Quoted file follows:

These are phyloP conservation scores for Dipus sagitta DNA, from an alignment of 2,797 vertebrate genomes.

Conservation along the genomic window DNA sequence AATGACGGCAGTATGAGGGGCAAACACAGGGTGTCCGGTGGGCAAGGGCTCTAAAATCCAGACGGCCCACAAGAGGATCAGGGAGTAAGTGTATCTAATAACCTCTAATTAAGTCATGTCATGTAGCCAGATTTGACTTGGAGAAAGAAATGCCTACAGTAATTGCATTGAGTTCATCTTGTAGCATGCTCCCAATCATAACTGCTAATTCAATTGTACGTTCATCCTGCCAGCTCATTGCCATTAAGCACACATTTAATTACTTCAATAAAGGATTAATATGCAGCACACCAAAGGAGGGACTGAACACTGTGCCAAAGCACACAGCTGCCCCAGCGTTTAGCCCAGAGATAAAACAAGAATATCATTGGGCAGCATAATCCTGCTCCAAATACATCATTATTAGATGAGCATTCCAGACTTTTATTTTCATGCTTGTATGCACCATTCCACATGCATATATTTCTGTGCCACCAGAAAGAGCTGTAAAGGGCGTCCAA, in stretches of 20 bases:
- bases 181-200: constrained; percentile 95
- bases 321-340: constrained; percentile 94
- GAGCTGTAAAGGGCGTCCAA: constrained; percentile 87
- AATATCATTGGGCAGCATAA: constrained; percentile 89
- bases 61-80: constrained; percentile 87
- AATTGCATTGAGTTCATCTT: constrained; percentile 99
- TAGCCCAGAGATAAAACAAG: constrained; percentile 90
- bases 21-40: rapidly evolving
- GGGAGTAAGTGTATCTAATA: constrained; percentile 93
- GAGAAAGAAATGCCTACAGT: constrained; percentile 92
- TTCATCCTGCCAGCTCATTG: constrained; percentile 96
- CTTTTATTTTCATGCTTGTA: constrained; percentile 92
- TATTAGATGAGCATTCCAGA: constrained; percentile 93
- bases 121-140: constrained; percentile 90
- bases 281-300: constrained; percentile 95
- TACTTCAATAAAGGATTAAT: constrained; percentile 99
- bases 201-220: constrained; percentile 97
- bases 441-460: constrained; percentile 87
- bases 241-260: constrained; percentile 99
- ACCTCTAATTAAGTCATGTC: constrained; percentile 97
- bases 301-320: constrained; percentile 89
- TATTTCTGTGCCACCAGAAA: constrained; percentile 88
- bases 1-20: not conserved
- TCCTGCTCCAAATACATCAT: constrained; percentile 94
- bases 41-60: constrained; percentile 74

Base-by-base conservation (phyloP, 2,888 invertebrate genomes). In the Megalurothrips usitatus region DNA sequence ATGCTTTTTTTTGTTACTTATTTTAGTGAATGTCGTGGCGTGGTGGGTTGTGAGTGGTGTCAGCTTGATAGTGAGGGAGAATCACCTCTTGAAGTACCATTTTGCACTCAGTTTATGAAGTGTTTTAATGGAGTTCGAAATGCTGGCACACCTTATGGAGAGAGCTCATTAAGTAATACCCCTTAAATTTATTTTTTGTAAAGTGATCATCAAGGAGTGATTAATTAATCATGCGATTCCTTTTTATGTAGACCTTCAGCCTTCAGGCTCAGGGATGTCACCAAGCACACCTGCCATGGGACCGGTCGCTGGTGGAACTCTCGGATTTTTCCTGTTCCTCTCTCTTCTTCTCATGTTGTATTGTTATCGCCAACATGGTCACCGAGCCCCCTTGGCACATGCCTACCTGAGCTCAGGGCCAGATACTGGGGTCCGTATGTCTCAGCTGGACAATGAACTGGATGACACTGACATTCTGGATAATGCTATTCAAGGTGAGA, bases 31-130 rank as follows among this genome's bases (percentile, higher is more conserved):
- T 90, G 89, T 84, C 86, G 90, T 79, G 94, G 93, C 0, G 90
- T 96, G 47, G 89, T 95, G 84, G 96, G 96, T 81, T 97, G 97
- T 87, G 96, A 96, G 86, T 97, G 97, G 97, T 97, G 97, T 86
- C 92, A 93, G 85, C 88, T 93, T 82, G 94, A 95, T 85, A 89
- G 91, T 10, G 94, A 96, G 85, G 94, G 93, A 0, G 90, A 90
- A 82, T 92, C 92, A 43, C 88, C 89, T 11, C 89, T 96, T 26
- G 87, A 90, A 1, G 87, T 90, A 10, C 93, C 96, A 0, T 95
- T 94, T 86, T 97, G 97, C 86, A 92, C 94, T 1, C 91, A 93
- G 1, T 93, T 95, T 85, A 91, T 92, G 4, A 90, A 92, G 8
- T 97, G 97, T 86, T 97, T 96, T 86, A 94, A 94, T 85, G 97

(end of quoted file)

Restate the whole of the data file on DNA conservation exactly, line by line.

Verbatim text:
These are phyloP conservation scores for Dipus sagitta DNA, from an alignment of 2,797 vertebrate genomes.

Conservation along the genomic window DNA sequence AATGACGGCAGTATGAGGGGCAAACACAGGGTGTCCGGTGGGCAAGGGCTCTAAAATCCAGACGGCCCACAAGAGGATCAGGGAGTAAGTGTATCTAATAACCTCTAATTAAGTCATGTCATGTAGCCAGATTTGACTTGGAGAAAGAAATGCCTACAGTAATTGCATTGAGTTCATCTTGTAGCATGCTCCCAATCATAACTGCTAATTCAATTGTACGTTCATCCTGCCAGCTCATTGCCATTAAGCACACATTTAATTACTTCAATAAAGGATTAATATGCAGCACACCAAAGGAGGGACTGAACACTGTGCCAAAGCACACAGCTGCCCCAGCGTTTAGCCCAGAGATAAAACAAGAATATCATTGGGCAGCATAATCCTGCTCCAAATACATCATTATTAGATGAGCATTCCAGACTTTTATTTTCATGCTTGTATGCACCATTCCACATGCATATATTTCTGTGCCACCAGAAAGAGCTGTAAAGGGCGTCCAA, in stretches of 20 bases:
- bases 181-200: constrained; percentile 95
- bases 321-340: constrained; percentile 94
- GAGCTGTAAAGGGCGTCCAA: constrained; percentile 87
- AATATCATTGGGCAGCATAA: constrained; percentile 89
- bases 61-80: constrained; percentile 87
- AATTGCATTGAGTTCATCTT: constrained; percentile 99
- TAGCCCAGAGATAAAACAAG: constrained; percentile 90
- bases 21-40: rapidly evolving
- GGGAGTAAGTGTATCTAATA: constrained; percentile 93
- GAGAAAGAAATGCCTACAGT: constrained; percentile 92
- TTCATCCTGCCAGCTCATTG: constrained; percentile 96
- CTTTTATTTTCATGCTTGTA: constrained; percentile 92
- TATTAGATGAGCATTCCAGA: constrained; percentile 93
- bases 121-140: constrained; percentile 90
- bases 281-300: constrained; percentile 95
- TACTTCAATAAAGGATTAAT: constrained; percentile 99
- bases 201-220: constrained; percentile 97
- bases 441-460: constrained; percentile 87
- bases 241-260: constrained; percentile 99
- ACCTCTAATTAAGTCATGTC: constrained; percentile 97
- bases 301-320: constrained; percentile 89
- TATTTCTGTGCCACCAGAAA: constrained; percentile 88
- bases 1-20: not conserved
- TCCTGCTCCAAATACATCAT: constrained; percentile 94
- bases 41-60: constrained; percentile 74

Base-by-base conservation (phyloP, 2,888 invertebrate genomes). In the Megalurothrips usitatus region DNA sequence ATGCTTTTTTTTGTTACTTATTTTAGTGAATGTCGTGGCGTGGTGGGTTGTGAGTGGTGTCAGCTTGATAGTGAGGGAGAATCACCTCTTGAAGTACCATTTTGCACTCAGTTTATGAAGTGTTTTAATGGAGTTCGAAATGCTGGCACACCTTATGGAGAGAGCTCATTAAGTAATACCCCTTAAATTTATTTTTTGTAAAGTGATCATCAAGGAGTGATTAATTAATCATGCGATTCCTTTTTATGTAGACCTTCAGCCTTCAGGCTCAGGGATGTCACCAAGCACACCTGCCATGGGACCGGTCGCTGGTGGAACTCTCGGATTTTTCCTGTTCCTCTCTCTTCTTCTCATGTTGTATTGTTATCGCCAACATGGTCACCGAGCCCCCTTGGCACATGCCTACCTGAGCTCAGGGCCAGATACTGGGGTCCGTATGTCTCAGCTGGACAATGAACTGGATGACACTGACATTCTGGATAATGCTATTCAAGGTGAGA, bases 31-130 rank as follows among this genome's bases (percentile, higher is more conserved):
- T 90, G 89, T 84, C 86, G 90, T 79, G 94, G 93, C 0, G 90
- T 96, G 47, G 89, T 95, G 84, G 96, G 96, T 81, T 97, G 97
- T 87, G 96, A 96, G 86, T 97, G 97, G 97, T 97, G 97, T 86
- C 92, A 93, G 85, C 88, T 93, T 82, G 94, A 95, T 85, A 89
- G 91, T 10, G 94, A 96, G 85, G 94, G 93, A 0, G 90, A 90
- A 82, T 92, C 92, A 43, C 88, C 89, T 11, C 89, T 96, T 26
- G 87, A 90, A 1, G 87, T 90, A 10, C 93, C 96, A 0, T 95
- T 94, T 86, T 97, G 97, C 86, A 92, C 94, T 1, C 91, A 93
- G 1, T 93, T 95, T 85, A 91, T 92, G 4, A 90, A 92, G 8
- T 97, G 97, T 86, T 97, T 96, T 86, A 94, A 94, T 85, G 97